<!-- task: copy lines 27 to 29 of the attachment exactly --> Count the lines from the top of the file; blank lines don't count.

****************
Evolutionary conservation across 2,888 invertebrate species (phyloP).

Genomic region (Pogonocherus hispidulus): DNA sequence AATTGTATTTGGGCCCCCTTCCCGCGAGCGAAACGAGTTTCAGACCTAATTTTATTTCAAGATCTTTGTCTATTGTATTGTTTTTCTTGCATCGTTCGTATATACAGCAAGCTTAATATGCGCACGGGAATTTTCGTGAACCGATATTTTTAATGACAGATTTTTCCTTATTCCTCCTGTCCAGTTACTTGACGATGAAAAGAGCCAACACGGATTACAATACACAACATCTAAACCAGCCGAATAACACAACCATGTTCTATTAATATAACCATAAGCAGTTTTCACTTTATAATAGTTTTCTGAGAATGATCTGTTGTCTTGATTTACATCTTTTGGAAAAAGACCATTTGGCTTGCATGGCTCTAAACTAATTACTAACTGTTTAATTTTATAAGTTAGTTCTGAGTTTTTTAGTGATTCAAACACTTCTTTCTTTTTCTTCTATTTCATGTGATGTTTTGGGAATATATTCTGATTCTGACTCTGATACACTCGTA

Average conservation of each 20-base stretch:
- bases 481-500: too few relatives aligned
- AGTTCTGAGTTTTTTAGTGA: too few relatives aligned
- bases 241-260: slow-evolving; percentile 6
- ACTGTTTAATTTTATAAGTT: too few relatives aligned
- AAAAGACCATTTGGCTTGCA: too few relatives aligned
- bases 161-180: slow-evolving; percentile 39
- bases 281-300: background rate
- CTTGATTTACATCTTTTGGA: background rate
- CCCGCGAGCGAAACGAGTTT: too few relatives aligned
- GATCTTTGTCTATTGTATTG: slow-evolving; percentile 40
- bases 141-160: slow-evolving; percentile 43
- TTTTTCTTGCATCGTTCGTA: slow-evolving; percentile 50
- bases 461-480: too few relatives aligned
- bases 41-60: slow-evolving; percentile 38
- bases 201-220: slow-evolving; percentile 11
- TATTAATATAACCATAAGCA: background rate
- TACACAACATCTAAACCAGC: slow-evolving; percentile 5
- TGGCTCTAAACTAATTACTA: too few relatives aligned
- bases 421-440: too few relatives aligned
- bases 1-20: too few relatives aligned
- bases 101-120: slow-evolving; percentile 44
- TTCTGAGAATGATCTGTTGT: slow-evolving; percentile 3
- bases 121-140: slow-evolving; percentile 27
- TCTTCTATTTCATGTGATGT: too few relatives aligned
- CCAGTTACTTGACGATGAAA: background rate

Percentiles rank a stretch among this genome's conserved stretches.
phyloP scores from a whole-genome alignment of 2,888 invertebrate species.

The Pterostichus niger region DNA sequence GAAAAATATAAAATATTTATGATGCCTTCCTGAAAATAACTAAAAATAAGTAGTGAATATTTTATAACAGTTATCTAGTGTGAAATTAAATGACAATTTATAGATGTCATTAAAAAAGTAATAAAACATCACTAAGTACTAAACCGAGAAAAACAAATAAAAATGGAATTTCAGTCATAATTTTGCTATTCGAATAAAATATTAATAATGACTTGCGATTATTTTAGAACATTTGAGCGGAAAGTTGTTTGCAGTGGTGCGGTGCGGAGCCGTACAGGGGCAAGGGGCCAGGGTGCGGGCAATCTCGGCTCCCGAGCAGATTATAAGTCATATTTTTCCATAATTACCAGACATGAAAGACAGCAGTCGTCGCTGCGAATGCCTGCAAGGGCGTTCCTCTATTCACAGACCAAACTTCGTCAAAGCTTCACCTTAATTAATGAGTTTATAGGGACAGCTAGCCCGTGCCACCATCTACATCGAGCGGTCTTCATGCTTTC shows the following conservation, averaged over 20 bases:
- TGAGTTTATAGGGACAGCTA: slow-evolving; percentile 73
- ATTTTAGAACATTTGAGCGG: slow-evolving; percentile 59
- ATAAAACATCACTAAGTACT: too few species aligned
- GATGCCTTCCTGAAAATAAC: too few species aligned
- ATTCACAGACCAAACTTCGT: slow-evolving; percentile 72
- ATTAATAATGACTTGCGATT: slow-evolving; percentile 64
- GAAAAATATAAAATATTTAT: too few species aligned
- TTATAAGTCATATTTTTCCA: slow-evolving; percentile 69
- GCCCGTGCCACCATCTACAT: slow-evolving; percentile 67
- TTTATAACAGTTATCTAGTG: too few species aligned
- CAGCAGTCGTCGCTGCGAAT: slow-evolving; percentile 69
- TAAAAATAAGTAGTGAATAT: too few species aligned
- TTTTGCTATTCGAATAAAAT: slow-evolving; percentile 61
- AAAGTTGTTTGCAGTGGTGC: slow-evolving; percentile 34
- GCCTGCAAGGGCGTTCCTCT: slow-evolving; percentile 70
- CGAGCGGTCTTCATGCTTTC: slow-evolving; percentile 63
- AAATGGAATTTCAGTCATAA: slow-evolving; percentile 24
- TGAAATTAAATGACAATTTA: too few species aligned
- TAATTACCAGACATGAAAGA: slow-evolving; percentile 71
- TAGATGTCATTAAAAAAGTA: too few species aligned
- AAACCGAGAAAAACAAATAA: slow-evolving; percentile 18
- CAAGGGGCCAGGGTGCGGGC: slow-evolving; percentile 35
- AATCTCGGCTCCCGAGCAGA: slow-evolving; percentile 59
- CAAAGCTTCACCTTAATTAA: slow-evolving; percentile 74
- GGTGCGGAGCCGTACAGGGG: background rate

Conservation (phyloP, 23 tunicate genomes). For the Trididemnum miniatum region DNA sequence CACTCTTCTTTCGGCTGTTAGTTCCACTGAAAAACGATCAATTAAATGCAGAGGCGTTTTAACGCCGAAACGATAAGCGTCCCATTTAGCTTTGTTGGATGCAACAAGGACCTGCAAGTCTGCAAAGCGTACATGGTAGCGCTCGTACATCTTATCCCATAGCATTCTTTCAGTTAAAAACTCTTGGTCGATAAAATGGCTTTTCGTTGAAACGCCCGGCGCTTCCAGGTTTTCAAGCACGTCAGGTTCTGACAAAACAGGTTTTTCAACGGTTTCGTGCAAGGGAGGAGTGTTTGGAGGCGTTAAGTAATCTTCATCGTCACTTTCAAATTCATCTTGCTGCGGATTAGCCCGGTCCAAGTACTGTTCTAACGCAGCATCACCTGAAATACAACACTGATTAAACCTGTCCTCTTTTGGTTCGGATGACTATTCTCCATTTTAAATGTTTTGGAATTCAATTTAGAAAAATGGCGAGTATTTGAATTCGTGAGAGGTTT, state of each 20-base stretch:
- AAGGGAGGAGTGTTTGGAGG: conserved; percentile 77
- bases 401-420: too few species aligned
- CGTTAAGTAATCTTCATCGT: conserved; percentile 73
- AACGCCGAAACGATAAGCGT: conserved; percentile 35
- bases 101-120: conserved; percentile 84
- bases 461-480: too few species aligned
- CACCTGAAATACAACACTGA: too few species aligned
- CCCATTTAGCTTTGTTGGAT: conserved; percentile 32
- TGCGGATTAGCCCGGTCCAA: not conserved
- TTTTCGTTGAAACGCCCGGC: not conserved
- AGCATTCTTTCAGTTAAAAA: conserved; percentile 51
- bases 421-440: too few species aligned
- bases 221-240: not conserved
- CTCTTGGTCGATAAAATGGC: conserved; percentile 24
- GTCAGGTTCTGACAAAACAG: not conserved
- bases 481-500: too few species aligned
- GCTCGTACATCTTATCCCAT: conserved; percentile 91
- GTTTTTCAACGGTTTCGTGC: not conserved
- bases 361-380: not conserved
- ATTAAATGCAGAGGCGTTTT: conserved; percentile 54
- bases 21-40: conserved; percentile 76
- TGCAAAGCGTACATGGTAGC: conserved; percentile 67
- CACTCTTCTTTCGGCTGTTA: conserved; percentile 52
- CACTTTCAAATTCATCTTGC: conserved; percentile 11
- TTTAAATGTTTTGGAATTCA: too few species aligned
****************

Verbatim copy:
- TCTTCTATTTCATGTGATGT: too few relatives aligned
- CCAGTTACTTGACGATGAAA: background rate

Percentiles rank a stretch among this genome's conserved stretches.